Indeed the word “inflation” is hardly an appropriate term. “Depreciation” would be a lot more accurate. Instead of talking of “3% inflation this year”, it would be more realistic to speak of “a 3% depreciation in the purchasing power of our currency”. Inflation is a word with a good connotation; it means “bigger”, and that in turn has to be good. But “depreciation” reflects reality: our currency is slowly deteriorating in real value – and by the time you need to spend your pension savings, your money will at best be worth only half what it is now.

Likewise, instead of “de-flation” we should talk of currency “appreciation”. Much more encouraging! Money which increases in value over the years… an ideal which most “ordinary folks” with ordinary common sense would heartily applaud.

A nation which saves has more money available for investment. And when people can be confident that their money is naturally increasing in value, they will be less inclined to seek refuge in dubious investment schemes or property speculation.

The longterm result of productivity maximization, combined with the stability of a labour-based monetary system, is negative inflation. Your money buys more each year, not less. This would in fact become a completely normal, natural process. As productivity increases, the labour-content decreases, and it becomes possible for goods and services to be produced and offered at lower prices, thus progressively lowering the cost of living.

Evidence can already be seen in the field of computers and other electronics. Buy a computer today, and it is almost guaranteed that in three months’ time the price will be lower for a faster machine with more storage space on its hard drive.

This in turn means that as we get older we can look forward to increased purchasing power for our savings. A wild dream? No. This is as it should be, the normal course of events. We should be increasing productivity, producing more and better at less cost. And with a stable monetary unit, increased productivity involving less labour is reflected in lower prices.

Currently we are forced to rely on pension schemes defined in terms of inflating currencies, and government schemes which are already heading for deep deficit. So we console ourselves with inflating home prices, ignoring the warnings that bust can follow boom.

Indeed, the dream of retiring with a comfortable pension is becoming increasingly faint. With the stockmarkets in the doldrums and interest rates at rock bottom, how can you make your savings grow? And remember, any scant percentage points of growth are then eroded by inflation.

The young and early middle aged workers are already aware that their State pension may get swallowed up in government near-bankruptcy. But the private schemes may not fare much better either. This is not just excessive pessimism.

That’s life, living, saving and retiring in a country with a continually deteriorating currency.

Ultimately the idea of living in a society where the cost of living goes down slowly, year by year instead of up, where your savings are not only safe but increase in value, where your domestically produced goods get progressively better and cheaper, where a fair day’s pay for a fair day’s work in decent conditions is an accepted norm rather than an on-going battle... it may all seem utopian.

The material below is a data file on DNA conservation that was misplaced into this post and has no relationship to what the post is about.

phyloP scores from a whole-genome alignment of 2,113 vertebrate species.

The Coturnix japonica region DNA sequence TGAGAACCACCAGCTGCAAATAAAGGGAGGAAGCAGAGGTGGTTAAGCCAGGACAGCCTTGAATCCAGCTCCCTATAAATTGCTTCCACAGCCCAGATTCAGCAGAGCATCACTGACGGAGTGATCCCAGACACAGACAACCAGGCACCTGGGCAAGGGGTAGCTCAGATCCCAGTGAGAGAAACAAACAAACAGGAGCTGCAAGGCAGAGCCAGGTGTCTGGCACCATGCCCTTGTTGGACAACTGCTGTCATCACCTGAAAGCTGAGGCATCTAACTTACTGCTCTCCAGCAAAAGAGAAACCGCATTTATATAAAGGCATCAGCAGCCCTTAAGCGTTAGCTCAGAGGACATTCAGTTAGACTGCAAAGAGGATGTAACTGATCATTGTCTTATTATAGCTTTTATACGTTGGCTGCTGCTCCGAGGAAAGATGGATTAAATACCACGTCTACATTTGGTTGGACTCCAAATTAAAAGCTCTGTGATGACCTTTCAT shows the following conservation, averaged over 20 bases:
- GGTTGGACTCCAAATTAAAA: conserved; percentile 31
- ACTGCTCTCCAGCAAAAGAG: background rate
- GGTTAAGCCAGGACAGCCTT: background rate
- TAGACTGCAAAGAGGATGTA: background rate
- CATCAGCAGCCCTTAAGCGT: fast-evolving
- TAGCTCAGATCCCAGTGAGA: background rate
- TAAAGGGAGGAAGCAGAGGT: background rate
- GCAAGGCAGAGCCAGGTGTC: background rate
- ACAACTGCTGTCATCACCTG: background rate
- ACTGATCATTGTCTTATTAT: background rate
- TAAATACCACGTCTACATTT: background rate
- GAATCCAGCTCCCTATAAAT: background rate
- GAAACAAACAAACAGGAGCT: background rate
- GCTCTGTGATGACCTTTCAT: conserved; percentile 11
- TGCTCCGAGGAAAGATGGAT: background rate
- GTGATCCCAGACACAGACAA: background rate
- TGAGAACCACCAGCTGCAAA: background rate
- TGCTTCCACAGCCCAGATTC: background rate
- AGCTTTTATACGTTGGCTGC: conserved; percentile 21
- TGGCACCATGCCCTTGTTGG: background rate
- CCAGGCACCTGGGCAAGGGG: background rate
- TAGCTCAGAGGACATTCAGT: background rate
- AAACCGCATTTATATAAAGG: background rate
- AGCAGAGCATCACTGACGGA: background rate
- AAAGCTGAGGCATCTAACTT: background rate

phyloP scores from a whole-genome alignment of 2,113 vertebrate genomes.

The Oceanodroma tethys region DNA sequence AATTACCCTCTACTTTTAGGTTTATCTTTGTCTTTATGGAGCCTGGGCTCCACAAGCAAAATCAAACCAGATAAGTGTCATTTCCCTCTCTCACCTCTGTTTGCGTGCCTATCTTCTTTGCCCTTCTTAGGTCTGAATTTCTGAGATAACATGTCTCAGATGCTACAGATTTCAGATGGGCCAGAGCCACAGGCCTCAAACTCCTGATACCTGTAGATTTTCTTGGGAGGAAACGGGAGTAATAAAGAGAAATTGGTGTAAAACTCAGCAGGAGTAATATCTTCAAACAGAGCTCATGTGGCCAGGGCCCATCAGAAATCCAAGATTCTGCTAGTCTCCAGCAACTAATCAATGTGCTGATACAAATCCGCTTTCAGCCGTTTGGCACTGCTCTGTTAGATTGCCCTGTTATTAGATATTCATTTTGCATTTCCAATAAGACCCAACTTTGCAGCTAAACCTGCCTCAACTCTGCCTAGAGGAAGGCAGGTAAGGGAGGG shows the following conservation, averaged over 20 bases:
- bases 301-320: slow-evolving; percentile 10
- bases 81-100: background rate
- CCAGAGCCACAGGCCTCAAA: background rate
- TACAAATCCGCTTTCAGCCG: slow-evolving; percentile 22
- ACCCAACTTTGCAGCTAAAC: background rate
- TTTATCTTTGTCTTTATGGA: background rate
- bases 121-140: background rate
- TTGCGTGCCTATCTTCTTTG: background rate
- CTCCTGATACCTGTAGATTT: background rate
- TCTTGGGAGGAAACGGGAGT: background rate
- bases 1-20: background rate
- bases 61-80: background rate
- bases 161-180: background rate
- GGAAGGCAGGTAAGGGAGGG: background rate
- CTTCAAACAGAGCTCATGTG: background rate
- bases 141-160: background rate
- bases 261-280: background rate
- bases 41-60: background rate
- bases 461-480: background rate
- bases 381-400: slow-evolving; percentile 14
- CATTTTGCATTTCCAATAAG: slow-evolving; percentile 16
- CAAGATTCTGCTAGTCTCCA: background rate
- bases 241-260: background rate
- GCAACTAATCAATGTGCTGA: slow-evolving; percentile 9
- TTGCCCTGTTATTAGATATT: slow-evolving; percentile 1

But it’s possible. And we can begin right now.

The Power

Money – Releasing the Potential

Social justice in commerce and industry is an essential ingredient of a civilized and a stable society, and it provides a basis of stability in which growth can take place without fear and limitations of inflation. But in addition to what might be called this passive framework of stability, the nation’s economy requires an active stimulus in order to ensure that its full potential is put to productive use.

Job-creation requires capital – in sufficient quantity and with guaranteed longterm financial reliability to ensure a business is properly set up, and able to maintain the highest international standards in design, production and marketing. Our current banking system does not provide this.

The fact is simply stated: banks are private institutions whose function is to make money for their directors and shareholders. Serving the needs of the nation’s economy is not their prime concern. In fact quite the contrary. Bankers tend to shrink from involvement in an economy suffering downturn or recession. As bank loans are reduced or refused many a business has found bitter truth in the old saying that ’banks lend you an umbrella when it’s sunny, and take it away when it rains’.

Small firms with less than 250 employees are particularly vulnerable as they rely heavily on bank loans. This is a major problem; in the EU for example, they account for 66% of jobs. They often supply components to larger manufacturers who would otherwise source from abroad. The financial demands of larger companies, too, for research and capital equipment are increasing to keep pace with technical sophistication, and to stay ahead of international competition.

Many of today’s successful businesses grew over a number of years and a long hard climb, starting with minimal capital, operating on a shoestring probably in cramped premises, and reinvesting every penny of profit. Others are surviving on day-to-day credit card manipulation or a capricious bank manager.

Development Banks can provide sufficient capital for a good business venture to start at full operation from Day One, properly equipped for maximum productivity.

A dedicated Development Banking sector can spread growth across the nation, creating jobs and providing the wherewithal for existing companies to increase their competitiveness, as well as for infrastructural improvements. Investment targeted regionally can bring industry and growth to traditionally backward areas.